Forensic scientist at work
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CSI: How to be a forensic scientist in 5 easy(ish) steps

11 Sep 2017

Ever wanted to be part of the crime-fighting team on CSI? Forensic science is the real-life job behind analysing physical evidence.

Forensic science could certainly be considered one of the more glamourous careers in science.

With hit TV shows such as CSI, Criminal Minds and Bones, it’s no wonder that the thoughts of using your scientific prowess to solve crimes and catch murderers is appealing to many.

While a lot of the drama is best left to the television producers, working as a forensic scientist is a very real and exciting job.

For those who haven’t merely been swept up in the magic of TV, a career as a forensic scientist can be an extremely rewarding one, and there are multiple avenues you can go down.

So, what steps do you need to take towards this exciting career?

Nurture a curious mind

A forensic scientist needs to be naturally inquisitive.

“Someone with enquiring mind, who wonders how things fit together or how things work in the everyday world around them would be well suited to forensic science,” said Aodhmar Cadogan, lecturer in forensic science at IT Sligo.

As a forensic scientist, you will need to be curious enough to find details in evidence that are not always obvious. You must have a natural desire to discover everything there is to discover about a piece of evidence.

Develop your analytical skills

Once your curiosity has helped you discover all the facts, you will need to be able to analyse those facts. As a forensic scientist, your analytical skills must be second to none.

“In forensic science, we rely on collecting and analysing data from scientific experiments to try and come to a final opinion and interpretation of the facts from a crime scene,” said Cadogan.

“That opinion is highly valued by the court to help the judge and jury decided the innocence or guilt of someone on trial.”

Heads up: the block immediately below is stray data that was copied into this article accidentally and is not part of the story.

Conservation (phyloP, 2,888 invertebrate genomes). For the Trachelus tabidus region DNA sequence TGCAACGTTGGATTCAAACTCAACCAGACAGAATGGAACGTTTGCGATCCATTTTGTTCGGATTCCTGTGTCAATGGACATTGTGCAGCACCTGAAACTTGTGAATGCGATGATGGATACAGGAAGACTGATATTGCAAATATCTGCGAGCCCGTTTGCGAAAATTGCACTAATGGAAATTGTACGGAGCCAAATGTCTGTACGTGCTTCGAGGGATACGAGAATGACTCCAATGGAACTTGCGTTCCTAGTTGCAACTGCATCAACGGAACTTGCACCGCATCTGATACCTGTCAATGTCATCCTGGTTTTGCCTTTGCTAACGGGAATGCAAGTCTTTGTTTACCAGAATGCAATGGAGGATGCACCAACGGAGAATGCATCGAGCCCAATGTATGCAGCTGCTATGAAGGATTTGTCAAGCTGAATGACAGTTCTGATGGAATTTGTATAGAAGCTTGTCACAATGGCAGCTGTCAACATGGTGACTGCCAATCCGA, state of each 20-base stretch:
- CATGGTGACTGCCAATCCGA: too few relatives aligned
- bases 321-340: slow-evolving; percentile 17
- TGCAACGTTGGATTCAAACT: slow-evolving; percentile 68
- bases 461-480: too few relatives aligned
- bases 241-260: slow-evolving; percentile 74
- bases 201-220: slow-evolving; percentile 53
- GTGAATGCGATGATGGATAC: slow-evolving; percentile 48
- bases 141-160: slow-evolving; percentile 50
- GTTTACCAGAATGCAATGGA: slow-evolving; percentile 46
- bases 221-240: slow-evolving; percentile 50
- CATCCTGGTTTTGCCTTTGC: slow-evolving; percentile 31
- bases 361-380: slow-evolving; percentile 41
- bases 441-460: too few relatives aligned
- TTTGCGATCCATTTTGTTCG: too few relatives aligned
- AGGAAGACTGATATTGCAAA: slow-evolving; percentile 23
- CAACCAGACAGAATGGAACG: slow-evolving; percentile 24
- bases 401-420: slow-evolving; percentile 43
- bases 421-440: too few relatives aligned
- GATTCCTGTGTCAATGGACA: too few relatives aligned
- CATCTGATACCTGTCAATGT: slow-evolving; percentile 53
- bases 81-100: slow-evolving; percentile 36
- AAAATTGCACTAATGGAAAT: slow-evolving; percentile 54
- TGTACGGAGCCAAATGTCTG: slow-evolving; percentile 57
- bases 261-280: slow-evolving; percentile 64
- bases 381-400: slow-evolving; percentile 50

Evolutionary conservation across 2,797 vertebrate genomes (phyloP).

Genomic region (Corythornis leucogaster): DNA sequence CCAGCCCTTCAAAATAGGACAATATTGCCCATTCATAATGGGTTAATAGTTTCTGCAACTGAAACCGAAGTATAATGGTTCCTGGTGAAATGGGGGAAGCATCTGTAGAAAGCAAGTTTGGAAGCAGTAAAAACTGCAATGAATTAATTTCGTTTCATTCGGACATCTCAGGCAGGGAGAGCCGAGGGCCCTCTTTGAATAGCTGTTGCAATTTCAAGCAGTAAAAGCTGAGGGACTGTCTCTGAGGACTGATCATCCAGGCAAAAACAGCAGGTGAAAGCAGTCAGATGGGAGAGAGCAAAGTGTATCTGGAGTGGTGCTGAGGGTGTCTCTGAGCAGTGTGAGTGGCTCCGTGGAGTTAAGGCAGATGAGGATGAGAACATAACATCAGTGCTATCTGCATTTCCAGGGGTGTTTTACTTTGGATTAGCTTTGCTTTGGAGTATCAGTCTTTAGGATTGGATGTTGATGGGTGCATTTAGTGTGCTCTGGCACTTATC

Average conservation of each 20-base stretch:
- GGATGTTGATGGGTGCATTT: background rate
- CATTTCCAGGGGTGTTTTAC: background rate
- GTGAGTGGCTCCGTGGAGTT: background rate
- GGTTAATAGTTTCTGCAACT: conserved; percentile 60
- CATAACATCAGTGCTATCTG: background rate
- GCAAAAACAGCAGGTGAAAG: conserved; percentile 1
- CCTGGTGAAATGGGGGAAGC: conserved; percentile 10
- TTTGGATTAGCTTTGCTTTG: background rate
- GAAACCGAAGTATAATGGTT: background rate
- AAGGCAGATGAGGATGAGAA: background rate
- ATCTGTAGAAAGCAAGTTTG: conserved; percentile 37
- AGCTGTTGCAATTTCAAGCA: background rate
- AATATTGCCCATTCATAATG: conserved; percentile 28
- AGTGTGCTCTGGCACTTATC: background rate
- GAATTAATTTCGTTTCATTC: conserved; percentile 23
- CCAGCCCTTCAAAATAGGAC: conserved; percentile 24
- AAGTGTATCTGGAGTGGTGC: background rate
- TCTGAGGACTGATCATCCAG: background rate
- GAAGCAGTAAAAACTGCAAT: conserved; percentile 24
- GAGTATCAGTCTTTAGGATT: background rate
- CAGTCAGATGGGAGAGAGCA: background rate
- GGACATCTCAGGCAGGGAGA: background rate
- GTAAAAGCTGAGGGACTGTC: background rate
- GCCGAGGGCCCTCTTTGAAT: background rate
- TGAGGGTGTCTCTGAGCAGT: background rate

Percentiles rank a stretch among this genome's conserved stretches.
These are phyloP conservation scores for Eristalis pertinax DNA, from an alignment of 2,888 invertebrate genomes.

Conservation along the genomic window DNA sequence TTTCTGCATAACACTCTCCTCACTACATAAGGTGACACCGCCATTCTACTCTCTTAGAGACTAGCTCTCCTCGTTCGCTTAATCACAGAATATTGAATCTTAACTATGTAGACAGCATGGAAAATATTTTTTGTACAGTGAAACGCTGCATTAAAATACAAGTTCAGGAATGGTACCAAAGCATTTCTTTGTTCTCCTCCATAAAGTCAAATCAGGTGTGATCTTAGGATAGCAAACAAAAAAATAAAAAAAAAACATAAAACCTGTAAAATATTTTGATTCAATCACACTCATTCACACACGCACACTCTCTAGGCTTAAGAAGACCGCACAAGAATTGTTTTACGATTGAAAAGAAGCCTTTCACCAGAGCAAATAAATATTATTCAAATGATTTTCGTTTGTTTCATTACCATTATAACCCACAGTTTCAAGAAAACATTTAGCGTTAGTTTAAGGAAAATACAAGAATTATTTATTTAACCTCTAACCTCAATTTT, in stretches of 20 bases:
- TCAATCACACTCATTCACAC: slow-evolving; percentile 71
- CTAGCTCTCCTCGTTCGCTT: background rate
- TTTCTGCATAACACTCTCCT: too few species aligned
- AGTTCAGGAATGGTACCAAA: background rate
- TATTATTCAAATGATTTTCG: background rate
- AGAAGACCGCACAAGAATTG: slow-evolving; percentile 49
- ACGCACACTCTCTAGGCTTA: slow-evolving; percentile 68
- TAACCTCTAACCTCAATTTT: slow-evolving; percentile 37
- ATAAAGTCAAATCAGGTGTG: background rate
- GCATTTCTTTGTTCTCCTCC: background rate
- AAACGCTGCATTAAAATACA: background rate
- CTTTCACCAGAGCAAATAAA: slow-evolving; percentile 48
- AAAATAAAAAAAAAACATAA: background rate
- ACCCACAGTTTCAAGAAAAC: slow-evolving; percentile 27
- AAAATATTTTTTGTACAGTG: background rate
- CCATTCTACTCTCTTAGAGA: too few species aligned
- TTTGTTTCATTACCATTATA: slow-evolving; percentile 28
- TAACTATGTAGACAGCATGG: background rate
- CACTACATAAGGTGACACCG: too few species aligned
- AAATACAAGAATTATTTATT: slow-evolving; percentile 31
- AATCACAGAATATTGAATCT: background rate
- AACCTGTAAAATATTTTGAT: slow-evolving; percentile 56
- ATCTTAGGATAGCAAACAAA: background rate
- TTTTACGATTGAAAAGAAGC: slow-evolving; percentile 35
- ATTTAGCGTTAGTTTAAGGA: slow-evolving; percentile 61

She also said that a forensic scientist must have great attention to detail to ensure that their opinion is based on a true interpretation of the facts.

Obtain a degree in science

Once you have established that you have the natural abilities and personality traits to be a forensic scientist, it’s time to get your qualification.

Cadogan said a general science degree is a good way to start, usually in chemistry or biology. However, your education is unlikely to end there. “Most forensic scientists would also have a postgraduate qualification in forensic science,” she said.

“They may have done further study in a forensic-related subject, eg genetics, advanced analytical methods [etc].”

Gain experience

Once fully qualified, a budding forensic scientist will want to seek out work experience. “Forensic science by definition is where the science meets the law,” said Cadogan. Therefore, there are many places to look for experience outside the mainstream forensic science lab.

“You also have to think about areas such as the state laboratory or the public analyst laboratory, which carry out many of the statutory testing on foodstuffs, feedstuffs and beverages, or the Environmental Protection Agency, who test our waters and soil.”

Speaking about graduates from the forensic investigation and analysis programmes at IT Sligo, Cadogan said they have gone on to a wide range of careers, including within healthcare, pharma and the State lab.

“In addition, some of our graduates have joined An Garda Síochana,” she said.

Stay clued in

Finally, a budding forensic scientist must stay abreast of the latest trends and advancements within the forensics sector.

“It is a very exciting time to be in forensic science, as the field is constantly evolving,” said Cadogan. “The science is always trying to keep up with the crime and the criminals, and vice versa.

“So, for example, the illegal psychoactive substances that are found in Europe are constantly changing, the limits of DNA technology are such now that a person can be identified from a very tiny amount of DNA, and the instrumentation that we use in the laboratories and the controls that need to be in place are always changing and improving.”

Jenny Darmody
By Jenny Darmody

Jenny Darmody became the editor of Silicon Republic in 2023, having worked as the deputy editor since February 2020. When she’s not writing about the science and tech industry, she’s writing short stories and attempting novels. She continuously buys more books than she can read in a lifetime and pretty stationery is her kryptonite. She also believes seagulls to be the root of all evil and her baking is the stuff of legends.

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